The bubonic plague, also known as the Black Death, is a zoonotic disease that has a very high efficiency in its transmission. It spreads easily and the mortality rate is high. This plague is caused by a bacterium named Yersinia pestis; the transmission occurs in a cycle: this bacterium is transmitted to the human body by a bite from the vector which is a flea; the flea gets infected by sucking the blood of an infected rat. Others ways humans get infected with this disease include improper handling of infected animals and breathing in infectious materials, which is an uncommon means of transmission.
The symptoms of bubonic plague are headache, fever, vomiting, painful and swollen lymph nodes. At an advanced stage of bubonic plague, symptoms include heavy breathing, continuous vomiting of blood, aching limbs, extreme pain caused by the decomposition or decay of the skin, extreme fatigue, gastrointestinal problems, delirium and coma.
The spread of this plague was rapid because of some factors, the presence of these factors served as catalysts. Among these factors are environmental, biological and climatic factors:
Increased rat population
The pathogen Yersinia pestis is primarily a bacteria of rats. It survives amidst rats; hence increased rat population will lead to its successful thrive. The increased population also caused migration of rats alongside traders who were moving from one coast to another in ships. Also expanded trade across Europe which required traders to move from a place to another facilitated the rapid movement of the disease across the continent and beyond.
The abundance of adult fleas
Adult blood-sucking fleas which are the vectors of bubonic plague caused the rapid spread of the plague. They transmit the bacteria from rats to rats, and from rats to humans. The increased population of the fleas increased also potential infections of humans.
Lack of medical knowledge and basic scientific awareness
The people of the middle ages were ignorant of the impact of parasitic microorganisms on health. They do not believe or have any knowledge of the ability of microscopic organisms in causing diseases, hence another major reason for its rapid spread. Instead of finding solutions, the Medieval people were blaming some other sources like miasma (that is bad air), foreigners in the land, minority groups like the Jews and Gypsies, and societal wickedness which has invited the wrath of God in form of the bubonic plague.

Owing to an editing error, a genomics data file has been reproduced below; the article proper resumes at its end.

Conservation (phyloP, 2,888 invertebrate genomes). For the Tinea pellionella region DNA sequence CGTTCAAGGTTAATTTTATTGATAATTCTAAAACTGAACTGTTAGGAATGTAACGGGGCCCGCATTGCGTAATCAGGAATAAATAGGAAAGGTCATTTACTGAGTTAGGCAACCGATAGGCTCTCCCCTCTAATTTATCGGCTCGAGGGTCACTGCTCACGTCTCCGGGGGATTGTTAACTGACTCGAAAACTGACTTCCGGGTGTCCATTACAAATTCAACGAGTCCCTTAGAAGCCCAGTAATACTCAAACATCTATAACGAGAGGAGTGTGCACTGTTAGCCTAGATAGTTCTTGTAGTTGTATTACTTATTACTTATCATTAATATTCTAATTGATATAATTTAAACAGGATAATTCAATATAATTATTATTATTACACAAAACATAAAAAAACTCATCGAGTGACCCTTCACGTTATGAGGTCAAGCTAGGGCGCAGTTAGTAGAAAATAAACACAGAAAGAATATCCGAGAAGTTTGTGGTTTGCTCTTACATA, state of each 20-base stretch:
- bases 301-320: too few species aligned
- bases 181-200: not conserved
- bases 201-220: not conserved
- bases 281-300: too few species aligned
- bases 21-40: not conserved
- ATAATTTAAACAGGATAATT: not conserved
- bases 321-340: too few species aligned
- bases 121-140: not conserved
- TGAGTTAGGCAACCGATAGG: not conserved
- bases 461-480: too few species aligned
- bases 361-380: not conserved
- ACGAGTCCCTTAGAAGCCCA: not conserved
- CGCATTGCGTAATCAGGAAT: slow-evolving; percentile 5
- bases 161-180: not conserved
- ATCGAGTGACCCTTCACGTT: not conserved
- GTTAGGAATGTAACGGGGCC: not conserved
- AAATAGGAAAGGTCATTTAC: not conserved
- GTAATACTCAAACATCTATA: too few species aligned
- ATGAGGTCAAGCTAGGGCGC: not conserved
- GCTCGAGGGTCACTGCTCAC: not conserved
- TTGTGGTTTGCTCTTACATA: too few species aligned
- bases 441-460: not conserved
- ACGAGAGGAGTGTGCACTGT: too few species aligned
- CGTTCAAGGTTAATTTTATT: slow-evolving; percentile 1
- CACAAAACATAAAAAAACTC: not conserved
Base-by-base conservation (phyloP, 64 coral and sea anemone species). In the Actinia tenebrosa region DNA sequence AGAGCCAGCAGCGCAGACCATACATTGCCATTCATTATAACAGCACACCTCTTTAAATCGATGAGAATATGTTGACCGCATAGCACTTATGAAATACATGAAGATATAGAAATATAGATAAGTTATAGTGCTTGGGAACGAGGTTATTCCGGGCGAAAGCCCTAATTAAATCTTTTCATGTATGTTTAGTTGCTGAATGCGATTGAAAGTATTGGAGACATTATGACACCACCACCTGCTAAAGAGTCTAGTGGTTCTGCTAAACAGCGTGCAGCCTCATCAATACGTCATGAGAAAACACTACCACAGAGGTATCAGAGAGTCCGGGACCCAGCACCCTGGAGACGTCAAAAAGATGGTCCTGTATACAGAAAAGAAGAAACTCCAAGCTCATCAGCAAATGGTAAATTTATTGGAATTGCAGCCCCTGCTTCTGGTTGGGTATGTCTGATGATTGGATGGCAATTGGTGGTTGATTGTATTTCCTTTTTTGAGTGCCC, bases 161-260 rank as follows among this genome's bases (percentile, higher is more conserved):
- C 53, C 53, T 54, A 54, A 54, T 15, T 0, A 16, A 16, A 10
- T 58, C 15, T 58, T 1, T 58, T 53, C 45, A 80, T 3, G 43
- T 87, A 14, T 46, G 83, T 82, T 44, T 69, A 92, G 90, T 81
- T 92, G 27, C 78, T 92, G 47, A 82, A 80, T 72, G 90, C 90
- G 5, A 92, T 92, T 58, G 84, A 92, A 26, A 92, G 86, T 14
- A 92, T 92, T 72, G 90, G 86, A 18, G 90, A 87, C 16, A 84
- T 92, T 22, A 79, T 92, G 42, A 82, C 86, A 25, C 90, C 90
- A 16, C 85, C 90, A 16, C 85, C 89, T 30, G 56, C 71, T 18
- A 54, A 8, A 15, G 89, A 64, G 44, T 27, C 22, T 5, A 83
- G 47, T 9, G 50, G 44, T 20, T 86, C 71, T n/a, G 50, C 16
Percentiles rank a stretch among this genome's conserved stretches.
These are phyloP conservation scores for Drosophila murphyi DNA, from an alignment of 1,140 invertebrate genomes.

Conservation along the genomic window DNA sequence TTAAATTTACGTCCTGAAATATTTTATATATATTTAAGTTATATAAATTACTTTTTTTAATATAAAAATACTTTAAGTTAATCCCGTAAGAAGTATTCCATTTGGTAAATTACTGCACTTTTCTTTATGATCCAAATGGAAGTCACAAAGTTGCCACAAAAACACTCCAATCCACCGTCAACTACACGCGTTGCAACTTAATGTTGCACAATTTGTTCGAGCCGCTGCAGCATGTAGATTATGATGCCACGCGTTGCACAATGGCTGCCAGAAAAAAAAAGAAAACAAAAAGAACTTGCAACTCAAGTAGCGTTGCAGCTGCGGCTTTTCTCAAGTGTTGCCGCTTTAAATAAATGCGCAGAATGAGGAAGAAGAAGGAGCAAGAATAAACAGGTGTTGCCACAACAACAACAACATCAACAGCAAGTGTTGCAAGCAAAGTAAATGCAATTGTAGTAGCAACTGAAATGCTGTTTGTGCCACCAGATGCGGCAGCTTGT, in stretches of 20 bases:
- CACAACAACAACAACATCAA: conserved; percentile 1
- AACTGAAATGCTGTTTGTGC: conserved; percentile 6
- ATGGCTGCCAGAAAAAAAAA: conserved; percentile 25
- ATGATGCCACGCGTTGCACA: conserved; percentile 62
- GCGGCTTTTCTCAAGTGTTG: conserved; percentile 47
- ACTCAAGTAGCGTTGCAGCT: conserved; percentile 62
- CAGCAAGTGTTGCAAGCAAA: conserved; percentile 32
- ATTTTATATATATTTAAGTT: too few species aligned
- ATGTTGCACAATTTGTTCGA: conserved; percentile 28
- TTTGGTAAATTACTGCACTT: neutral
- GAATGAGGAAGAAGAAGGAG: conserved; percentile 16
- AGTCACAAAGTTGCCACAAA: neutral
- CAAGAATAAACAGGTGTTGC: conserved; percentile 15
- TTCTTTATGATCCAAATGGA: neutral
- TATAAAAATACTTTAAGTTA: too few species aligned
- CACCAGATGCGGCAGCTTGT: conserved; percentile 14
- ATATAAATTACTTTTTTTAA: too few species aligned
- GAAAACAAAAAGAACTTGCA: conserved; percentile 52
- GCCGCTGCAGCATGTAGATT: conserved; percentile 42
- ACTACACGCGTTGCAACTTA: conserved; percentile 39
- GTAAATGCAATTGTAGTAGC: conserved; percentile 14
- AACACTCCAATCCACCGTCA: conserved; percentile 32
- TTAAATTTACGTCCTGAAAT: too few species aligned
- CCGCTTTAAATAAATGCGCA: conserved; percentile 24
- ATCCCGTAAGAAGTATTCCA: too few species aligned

Wet climates – heavy rainfalls and floods were also responsible for the increased spread of the plague. It was believed that heavy rainfalls which resulted in flooding could have been responsible for the migration of the rodents as well as human beings, thus carrying the disease-causing bacterium with them as they move along well-established roads and routes into towns and cities.
Lack of sanitation
Apart from the other factors that aided the spread of the plague, how people lived was also a great contributor. Irregular bathing, dirty clothing and beddings were normal for those living in a peasant environment. This attitude led to an increase in the population of rats and fleas, as the roofs of the homes provide suitable and comfortable homes for the rats and the dirty clothing, a harbour for the fleas.
These are the factors that led to the rapid spread of the infectious and deadly bubonic plague.